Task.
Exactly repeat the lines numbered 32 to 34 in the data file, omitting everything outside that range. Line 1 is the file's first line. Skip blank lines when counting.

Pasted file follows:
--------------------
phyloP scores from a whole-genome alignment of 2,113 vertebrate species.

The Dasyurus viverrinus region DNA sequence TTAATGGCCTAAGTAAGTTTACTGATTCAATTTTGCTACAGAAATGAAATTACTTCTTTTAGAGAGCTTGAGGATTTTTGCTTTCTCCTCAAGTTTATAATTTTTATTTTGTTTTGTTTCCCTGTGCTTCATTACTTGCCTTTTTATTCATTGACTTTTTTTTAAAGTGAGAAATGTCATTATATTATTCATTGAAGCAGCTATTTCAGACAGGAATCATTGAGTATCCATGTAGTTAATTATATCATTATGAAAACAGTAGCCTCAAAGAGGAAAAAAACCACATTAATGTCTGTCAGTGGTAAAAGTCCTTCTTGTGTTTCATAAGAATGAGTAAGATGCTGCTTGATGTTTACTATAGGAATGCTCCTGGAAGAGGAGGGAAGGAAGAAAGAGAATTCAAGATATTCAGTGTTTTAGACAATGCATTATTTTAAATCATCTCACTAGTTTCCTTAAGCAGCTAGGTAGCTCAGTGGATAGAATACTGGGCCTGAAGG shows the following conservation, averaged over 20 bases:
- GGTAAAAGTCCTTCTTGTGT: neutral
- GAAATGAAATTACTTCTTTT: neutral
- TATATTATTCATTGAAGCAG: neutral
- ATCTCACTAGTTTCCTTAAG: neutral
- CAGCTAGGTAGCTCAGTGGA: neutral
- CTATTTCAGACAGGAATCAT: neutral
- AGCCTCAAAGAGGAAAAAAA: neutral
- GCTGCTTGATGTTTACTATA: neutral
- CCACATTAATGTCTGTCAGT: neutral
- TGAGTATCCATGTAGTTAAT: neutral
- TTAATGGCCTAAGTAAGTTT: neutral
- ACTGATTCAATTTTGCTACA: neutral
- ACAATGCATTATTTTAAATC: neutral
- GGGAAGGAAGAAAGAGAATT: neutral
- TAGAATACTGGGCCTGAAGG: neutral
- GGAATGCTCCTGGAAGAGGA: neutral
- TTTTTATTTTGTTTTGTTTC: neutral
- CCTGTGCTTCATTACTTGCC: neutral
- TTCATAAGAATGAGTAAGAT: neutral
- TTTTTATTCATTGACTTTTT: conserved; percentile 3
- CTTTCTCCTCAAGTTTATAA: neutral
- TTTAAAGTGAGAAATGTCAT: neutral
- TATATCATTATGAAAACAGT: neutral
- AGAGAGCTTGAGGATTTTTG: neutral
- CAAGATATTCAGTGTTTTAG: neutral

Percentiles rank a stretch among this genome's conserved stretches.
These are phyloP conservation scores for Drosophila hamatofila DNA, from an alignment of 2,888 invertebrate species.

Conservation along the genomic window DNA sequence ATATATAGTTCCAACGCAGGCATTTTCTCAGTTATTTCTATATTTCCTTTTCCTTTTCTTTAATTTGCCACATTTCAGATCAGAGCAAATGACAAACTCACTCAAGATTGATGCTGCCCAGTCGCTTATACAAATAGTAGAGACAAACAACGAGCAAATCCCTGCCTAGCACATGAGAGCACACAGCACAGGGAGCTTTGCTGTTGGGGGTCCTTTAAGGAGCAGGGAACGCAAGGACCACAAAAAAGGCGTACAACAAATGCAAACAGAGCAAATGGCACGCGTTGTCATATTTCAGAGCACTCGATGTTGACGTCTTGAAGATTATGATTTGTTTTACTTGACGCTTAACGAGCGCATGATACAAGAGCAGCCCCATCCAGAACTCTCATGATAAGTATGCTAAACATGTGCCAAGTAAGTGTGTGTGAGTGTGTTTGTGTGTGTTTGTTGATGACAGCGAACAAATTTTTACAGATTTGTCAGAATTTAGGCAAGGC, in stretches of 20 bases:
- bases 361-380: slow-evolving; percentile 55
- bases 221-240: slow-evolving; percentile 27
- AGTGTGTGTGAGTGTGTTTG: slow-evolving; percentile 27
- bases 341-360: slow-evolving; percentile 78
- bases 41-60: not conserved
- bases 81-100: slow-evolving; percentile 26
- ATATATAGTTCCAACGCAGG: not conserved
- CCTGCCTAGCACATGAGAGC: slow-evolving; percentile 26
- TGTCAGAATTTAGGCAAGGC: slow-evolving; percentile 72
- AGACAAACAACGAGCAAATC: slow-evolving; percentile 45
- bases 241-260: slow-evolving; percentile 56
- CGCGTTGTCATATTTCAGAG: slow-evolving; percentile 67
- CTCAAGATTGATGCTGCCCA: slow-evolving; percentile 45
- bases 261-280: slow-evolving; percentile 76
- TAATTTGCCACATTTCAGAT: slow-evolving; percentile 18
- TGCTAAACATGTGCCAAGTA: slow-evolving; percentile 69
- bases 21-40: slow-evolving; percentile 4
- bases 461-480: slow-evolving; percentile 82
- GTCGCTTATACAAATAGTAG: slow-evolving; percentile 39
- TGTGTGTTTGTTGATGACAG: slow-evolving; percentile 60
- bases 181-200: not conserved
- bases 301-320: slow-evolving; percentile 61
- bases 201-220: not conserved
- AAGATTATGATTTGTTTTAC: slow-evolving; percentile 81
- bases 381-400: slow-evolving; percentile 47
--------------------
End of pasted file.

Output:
- bases 221-240: slow-evolving; percentile 27
- AGTGTGTGTGAGTGTGTTTG: slow-evolving; percentile 27
- bases 341-360: slow-evolving; percentile 78